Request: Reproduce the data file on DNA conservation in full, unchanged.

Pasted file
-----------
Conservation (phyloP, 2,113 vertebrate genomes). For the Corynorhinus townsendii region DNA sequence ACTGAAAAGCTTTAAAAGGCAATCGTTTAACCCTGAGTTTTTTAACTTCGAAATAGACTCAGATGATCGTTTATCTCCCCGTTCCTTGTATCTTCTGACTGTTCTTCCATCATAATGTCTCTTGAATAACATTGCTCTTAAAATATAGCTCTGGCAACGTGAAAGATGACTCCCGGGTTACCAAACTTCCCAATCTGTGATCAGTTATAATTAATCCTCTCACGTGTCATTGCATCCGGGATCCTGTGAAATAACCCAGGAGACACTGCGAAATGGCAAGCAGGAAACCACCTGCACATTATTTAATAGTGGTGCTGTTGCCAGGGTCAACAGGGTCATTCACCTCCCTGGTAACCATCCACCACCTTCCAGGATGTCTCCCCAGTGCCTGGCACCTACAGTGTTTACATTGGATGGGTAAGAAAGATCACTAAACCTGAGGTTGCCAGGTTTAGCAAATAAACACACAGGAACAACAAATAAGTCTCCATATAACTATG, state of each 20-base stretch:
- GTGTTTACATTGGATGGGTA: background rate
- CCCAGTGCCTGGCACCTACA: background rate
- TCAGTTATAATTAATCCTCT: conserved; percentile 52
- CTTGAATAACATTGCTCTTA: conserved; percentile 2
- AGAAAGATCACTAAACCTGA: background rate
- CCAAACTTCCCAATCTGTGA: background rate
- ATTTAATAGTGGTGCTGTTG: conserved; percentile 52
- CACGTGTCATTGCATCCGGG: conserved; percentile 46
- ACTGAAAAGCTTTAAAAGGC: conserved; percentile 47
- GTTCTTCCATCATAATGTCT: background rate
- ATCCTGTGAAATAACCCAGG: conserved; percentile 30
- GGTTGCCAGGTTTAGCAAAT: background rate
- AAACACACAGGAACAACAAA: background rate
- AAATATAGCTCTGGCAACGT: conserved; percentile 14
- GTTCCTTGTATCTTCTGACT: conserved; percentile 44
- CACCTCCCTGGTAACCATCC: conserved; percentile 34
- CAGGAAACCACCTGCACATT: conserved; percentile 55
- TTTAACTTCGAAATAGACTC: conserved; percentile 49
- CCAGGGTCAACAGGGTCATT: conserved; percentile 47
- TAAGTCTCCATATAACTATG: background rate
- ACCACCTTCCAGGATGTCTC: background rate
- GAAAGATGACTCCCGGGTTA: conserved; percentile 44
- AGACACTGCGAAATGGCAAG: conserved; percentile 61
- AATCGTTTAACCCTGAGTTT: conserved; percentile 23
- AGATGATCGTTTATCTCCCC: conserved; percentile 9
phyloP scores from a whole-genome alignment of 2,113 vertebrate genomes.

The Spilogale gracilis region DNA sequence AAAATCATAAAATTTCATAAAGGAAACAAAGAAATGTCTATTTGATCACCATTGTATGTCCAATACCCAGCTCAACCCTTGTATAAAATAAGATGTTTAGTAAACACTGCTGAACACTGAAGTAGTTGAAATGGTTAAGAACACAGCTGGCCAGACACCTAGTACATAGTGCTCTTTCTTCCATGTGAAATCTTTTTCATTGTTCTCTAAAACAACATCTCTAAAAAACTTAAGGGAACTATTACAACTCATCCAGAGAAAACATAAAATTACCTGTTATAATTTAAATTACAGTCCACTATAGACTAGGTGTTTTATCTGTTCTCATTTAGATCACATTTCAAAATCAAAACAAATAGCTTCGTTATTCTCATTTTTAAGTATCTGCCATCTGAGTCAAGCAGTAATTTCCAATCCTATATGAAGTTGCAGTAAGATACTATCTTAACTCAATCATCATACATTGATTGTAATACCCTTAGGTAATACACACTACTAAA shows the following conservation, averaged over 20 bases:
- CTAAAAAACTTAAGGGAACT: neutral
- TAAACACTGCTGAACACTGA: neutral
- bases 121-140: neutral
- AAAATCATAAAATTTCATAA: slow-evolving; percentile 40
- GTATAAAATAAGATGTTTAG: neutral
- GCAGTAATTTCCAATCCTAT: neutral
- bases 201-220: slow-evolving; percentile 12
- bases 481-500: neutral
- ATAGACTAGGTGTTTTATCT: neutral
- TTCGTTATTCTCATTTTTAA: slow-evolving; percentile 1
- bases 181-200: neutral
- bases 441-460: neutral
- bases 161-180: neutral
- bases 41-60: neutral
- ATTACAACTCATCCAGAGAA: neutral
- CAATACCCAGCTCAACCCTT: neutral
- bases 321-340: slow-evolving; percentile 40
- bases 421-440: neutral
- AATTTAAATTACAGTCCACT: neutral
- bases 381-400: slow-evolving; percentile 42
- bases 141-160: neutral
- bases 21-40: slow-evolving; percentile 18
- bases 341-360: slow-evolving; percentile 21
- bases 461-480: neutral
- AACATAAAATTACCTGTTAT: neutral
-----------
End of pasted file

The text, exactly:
Conservation (phyloP, 2,113 vertebrate genomes). For the Corynorhinus townsendii region DNA sequence ACTGAAAAGCTTTAAAAGGCAATCGTTTAACCCTGAGTTTTTTAACTTCGAAATAGACTCAGATGATCGTTTATCTCCCCGTTCCTTGTATCTTCTGACTGTTCTTCCATCATAATGTCTCTTGAATAACATTGCTCTTAAAATATAGCTCTGGCAACGTGAAAGATGACTCCCGGGTTACCAAACTTCCCAATCTGTGATCAGTTATAATTAATCCTCTCACGTGTCATTGCATCCGGGATCCTGTGAAATAACCCAGGAGACACTGCGAAATGGCAAGCAGGAAACCACCTGCACATTATTTAATAGTGGTGCTGTTGCCAGGGTCAACAGGGTCATTCACCTCCCTGGTAACCATCCACCACCTTCCAGGATGTCTCCCCAGTGCCTGGCACCTACAGTGTTTACATTGGATGGGTAAGAAAGATCACTAAACCTGAGGTTGCCAGGTTTAGCAAATAAACACACAGGAACAACAAATAAGTCTCCATATAACTATG, state of each 20-base stretch:
- GTGTTTACATTGGATGGGTA: background rate
- CCCAGTGCCTGGCACCTACA: background rate
- TCAGTTATAATTAATCCTCT: conserved; percentile 52
- CTTGAATAACATTGCTCTTA: conserved; percentile 2
- AGAAAGATCACTAAACCTGA: background rate
- CCAAACTTCCCAATCTGTGA: background rate
- ATTTAATAGTGGTGCTGTTG: conserved; percentile 52
- CACGTGTCATTGCATCCGGG: conserved; percentile 46
- ACTGAAAAGCTTTAAAAGGC: conserved; percentile 47
- GTTCTTCCATCATAATGTCT: background rate
- ATCCTGTGAAATAACCCAGG: conserved; percentile 30
- GGTTGCCAGGTTTAGCAAAT: background rate
- AAACACACAGGAACAACAAA: background rate
- AAATATAGCTCTGGCAACGT: conserved; percentile 14
- GTTCCTTGTATCTTCTGACT: conserved; percentile 44
- CACCTCCCTGGTAACCATCC: conserved; percentile 34
- CAGGAAACCACCTGCACATT: conserved; percentile 55
- TTTAACTTCGAAATAGACTC: conserved; percentile 49
- CCAGGGTCAACAGGGTCATT: conserved; percentile 47
- TAAGTCTCCATATAACTATG: background rate
- ACCACCTTCCAGGATGTCTC: background rate
- GAAAGATGACTCCCGGGTTA: conserved; percentile 44
- AGACACTGCGAAATGGCAAG: conserved; percentile 61
- AATCGTTTAACCCTGAGTTT: conserved; percentile 23
- AGATGATCGTTTATCTCCCC: conserved; percentile 9
phyloP scores from a whole-genome alignment of 2,113 vertebrate genomes.

The Spilogale gracilis region DNA sequence AAAATCATAAAATTTCATAAAGGAAACAAAGAAATGTCTATTTGATCACCATTGTATGTCCAATACCCAGCTCAACCCTTGTATAAAATAAGATGTTTAGTAAACACTGCTGAACACTGAAGTAGTTGAAATGGTTAAGAACACAGCTGGCCAGACACCTAGTACATAGTGCTCTTTCTTCCATGTGAAATCTTTTTCATTGTTCTCTAAAACAACATCTCTAAAAAACTTAAGGGAACTATTACAACTCATCCAGAGAAAACATAAAATTACCTGTTATAATTTAAATTACAGTCCACTATAGACTAGGTGTTTTATCTGTTCTCATTTAGATCACATTTCAAAATCAAAACAAATAGCTTCGTTATTCTCATTTTTAAGTATCTGCCATCTGAGTCAAGCAGTAATTTCCAATCCTATATGAAGTTGCAGTAAGATACTATCTTAACTCAATCATCATACATTGATTGTAATACCCTTAGGTAATACACACTACTAAA shows the following conservation, averaged over 20 bases:
- CTAAAAAACTTAAGGGAACT: neutral
- TAAACACTGCTGAACACTGA: neutral
- bases 121-140: neutral
- AAAATCATAAAATTTCATAA: slow-evolving; percentile 40
- GTATAAAATAAGATGTTTAG: neutral
- GCAGTAATTTCCAATCCTAT: neutral
- bases 201-220: slow-evolving; percentile 12
- bases 481-500: neutral
- ATAGACTAGGTGTTTTATCT: neutral
- TTCGTTATTCTCATTTTTAA: slow-evolving; percentile 1
- bases 181-200: neutral
- bases 441-460: neutral
- bases 161-180: neutral
- bases 41-60: neutral
- ATTACAACTCATCCAGAGAA: neutral
- CAATACCCAGCTCAACCCTT: neutral
- bases 321-340: slow-evolving; percentile 40
- bases 421-440: neutral
- AATTTAAATTACAGTCCACT: neutral
- bases 381-400: slow-evolving; percentile 42
- bases 141-160: neutral
- bases 21-40: slow-evolving; percentile 18
- bases 341-360: slow-evolving; percentile 21
- bases 461-480: neutral
- AACATAAAATTACCTGTTAT: neutral